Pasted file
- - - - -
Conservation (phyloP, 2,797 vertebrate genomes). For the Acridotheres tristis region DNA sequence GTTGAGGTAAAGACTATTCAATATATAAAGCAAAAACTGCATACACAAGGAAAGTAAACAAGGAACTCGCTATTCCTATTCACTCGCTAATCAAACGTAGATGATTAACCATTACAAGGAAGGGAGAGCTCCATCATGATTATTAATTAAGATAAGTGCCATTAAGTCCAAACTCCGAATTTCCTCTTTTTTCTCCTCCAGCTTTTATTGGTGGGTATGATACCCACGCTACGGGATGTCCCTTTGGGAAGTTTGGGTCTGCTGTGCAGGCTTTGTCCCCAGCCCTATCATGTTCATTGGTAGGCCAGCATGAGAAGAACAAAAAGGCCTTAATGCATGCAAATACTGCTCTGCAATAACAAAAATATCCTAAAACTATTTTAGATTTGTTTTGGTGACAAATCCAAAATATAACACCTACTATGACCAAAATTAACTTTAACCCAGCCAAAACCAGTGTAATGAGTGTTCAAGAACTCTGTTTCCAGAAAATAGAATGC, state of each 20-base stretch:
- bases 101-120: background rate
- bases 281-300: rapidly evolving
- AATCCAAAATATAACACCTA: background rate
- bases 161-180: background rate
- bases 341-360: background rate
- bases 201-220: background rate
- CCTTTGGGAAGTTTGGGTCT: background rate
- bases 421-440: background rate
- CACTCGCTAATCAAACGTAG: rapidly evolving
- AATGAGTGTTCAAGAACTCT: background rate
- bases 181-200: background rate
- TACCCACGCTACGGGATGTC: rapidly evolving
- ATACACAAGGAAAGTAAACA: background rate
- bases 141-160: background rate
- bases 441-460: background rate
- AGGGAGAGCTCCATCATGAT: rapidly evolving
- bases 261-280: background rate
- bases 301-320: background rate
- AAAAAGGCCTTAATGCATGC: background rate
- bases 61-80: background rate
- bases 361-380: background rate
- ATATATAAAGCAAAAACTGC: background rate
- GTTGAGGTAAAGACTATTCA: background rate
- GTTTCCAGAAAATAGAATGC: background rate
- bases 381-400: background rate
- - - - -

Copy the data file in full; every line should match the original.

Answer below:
Conservation (phyloP, 2,797 vertebrate genomes). For the Acridotheres tristis region DNA sequence GTTGAGGTAAAGACTATTCAATATATAAAGCAAAAACTGCATACACAAGGAAAGTAAACAAGGAACTCGCTATTCCTATTCACTCGCTAATCAAACGTAGATGATTAACCATTACAAGGAAGGGAGAGCTCCATCATGATTATTAATTAAGATAAGTGCCATTAAGTCCAAACTCCGAATTTCCTCTTTTTTCTCCTCCAGCTTTTATTGGTGGGTATGATACCCACGCTACGGGATGTCCCTTTGGGAAGTTTGGGTCTGCTGTGCAGGCTTTGTCCCCAGCCCTATCATGTTCATTGGTAGGCCAGCATGAGAAGAACAAAAAGGCCTTAATGCATGCAAATACTGCTCTGCAATAACAAAAATATCCTAAAACTATTTTAGATTTGTTTTGGTGACAAATCCAAAATATAACACCTACTATGACCAAAATTAACTTTAACCCAGCCAAAACCAGTGTAATGAGTGTTCAAGAACTCTGTTTCCAGAAAATAGAATGC, state of each 20-base stretch:
- bases 101-120: background rate
- bases 281-300: rapidly evolving
- AATCCAAAATATAACACCTA: background rate
- bases 161-180: background rate
- bases 341-360: background rate
- bases 201-220: background rate
- CCTTTGGGAAGTTTGGGTCT: background rate
- bases 421-440: background rate
- CACTCGCTAATCAAACGTAG: rapidly evolving
- AATGAGTGTTCAAGAACTCT: background rate
- bases 181-200: background rate
- TACCCACGCTACGGGATGTC: rapidly evolving
- ATACACAAGGAAAGTAAACA: background rate
- bases 141-160: background rate
- bases 441-460: background rate
- AGGGAGAGCTCCATCATGAT: rapidly evolving
- bases 261-280: background rate
- bases 301-320: background rate
- AAAAAGGCCTTAATGCATGC: background rate
- bases 61-80: background rate
- bases 361-380: background rate
- ATATATAAAGCAAAAACTGC: background rate
- GTTGAGGTAAAGACTATTCA: background rate
- GTTTCCAGAAAATAGAATGC: background rate
- bases 381-400: background rate